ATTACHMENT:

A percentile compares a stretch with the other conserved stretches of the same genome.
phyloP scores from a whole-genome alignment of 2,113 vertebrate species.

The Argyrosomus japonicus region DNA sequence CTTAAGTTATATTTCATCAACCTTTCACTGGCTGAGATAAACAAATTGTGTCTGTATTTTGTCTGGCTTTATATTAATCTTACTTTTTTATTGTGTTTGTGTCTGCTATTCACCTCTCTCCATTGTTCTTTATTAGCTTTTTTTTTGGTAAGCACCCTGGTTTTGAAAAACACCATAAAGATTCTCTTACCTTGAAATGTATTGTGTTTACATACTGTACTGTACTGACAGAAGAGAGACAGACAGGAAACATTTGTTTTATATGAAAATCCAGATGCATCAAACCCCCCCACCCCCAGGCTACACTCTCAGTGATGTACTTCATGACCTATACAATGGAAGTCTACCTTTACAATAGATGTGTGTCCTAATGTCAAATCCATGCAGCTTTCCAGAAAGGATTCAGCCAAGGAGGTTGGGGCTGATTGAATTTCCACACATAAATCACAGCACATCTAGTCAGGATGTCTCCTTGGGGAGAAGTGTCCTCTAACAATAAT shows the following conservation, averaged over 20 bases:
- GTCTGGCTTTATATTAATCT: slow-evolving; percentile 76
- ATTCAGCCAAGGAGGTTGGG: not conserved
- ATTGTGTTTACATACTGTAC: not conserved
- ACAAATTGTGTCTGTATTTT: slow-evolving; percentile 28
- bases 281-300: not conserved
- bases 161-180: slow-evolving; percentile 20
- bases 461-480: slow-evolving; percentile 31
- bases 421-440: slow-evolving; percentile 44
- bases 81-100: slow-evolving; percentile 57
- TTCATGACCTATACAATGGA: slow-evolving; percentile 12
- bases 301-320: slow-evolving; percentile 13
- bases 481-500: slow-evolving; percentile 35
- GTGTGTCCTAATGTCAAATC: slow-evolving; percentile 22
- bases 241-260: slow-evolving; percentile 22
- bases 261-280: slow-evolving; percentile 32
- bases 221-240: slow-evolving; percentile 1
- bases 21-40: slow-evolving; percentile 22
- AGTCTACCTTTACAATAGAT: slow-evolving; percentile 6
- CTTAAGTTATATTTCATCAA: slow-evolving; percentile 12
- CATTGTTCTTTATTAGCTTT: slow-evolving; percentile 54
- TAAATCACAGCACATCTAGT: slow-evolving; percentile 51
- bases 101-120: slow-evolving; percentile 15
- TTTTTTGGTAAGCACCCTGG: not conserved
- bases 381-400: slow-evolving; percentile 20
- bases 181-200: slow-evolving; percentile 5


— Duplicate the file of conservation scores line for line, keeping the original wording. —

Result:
A percentile compares a stretch with the other conserved stretches of the same genome.
phyloP scores from a whole-genome alignment of 2,113 vertebrate species.

The Argyrosomus japonicus region DNA sequence CTTAAGTTATATTTCATCAACCTTTCACTGGCTGAGATAAACAAATTGTGTCTGTATTTTGTCTGGCTTTATATTAATCTTACTTTTTTATTGTGTTTGTGTCTGCTATTCACCTCTCTCCATTGTTCTTTATTAGCTTTTTTTTTGGTAAGCACCCTGGTTTTGAAAAACACCATAAAGATTCTCTTACCTTGAAATGTATTGTGTTTACATACTGTACTGTACTGACAGAAGAGAGACAGACAGGAAACATTTGTTTTATATGAAAATCCAGATGCATCAAACCCCCCCACCCCCAGGCTACACTCTCAGTGATGTACTTCATGACCTATACAATGGAAGTCTACCTTTACAATAGATGTGTGTCCTAATGTCAAATCCATGCAGCTTTCCAGAAAGGATTCAGCCAAGGAGGTTGGGGCTGATTGAATTTCCACACATAAATCACAGCACATCTAGTCAGGATGTCTCCTTGGGGAGAAGTGTCCTCTAACAATAAT shows the following conservation, averaged over 20 bases:
- GTCTGGCTTTATATTAATCT: slow-evolving; percentile 76
- ATTCAGCCAAGGAGGTTGGG: not conserved
- ATTGTGTTTACATACTGTAC: not conserved
- ACAAATTGTGTCTGTATTTT: slow-evolving; percentile 28
- bases 281-300: not conserved
- bases 161-180: slow-evolving; percentile 20
- bases 461-480: slow-evolving; percentile 31
- bases 421-440: slow-evolving; percentile 44
- bases 81-100: slow-evolving; percentile 57
- TTCATGACCTATACAATGGA: slow-evolving; percentile 12
- bases 301-320: slow-evolving; percentile 13
- bases 481-500: slow-evolving; percentile 35
- GTGTGTCCTAATGTCAAATC: slow-evolving; percentile 22
- bases 241-260: slow-evolving; percentile 22
- bases 261-280: slow-evolving; percentile 32
- bases 221-240: slow-evolving; percentile 1
- bases 21-40: slow-evolving; percentile 22
- AGTCTACCTTTACAATAGAT: slow-evolving; percentile 6
- CTTAAGTTATATTTCATCAA: slow-evolving; percentile 12
- CATTGTTCTTTATTAGCTTT: slow-evolving; percentile 54
- TAAATCACAGCACATCTAGT: slow-evolving; percentile 51
- bases 101-120: slow-evolving; percentile 15
- TTTTTTGGTAAGCACCCTGG: not conserved
- bases 381-400: slow-evolving; percentile 20
- bases 181-200: slow-evolving; percentile 5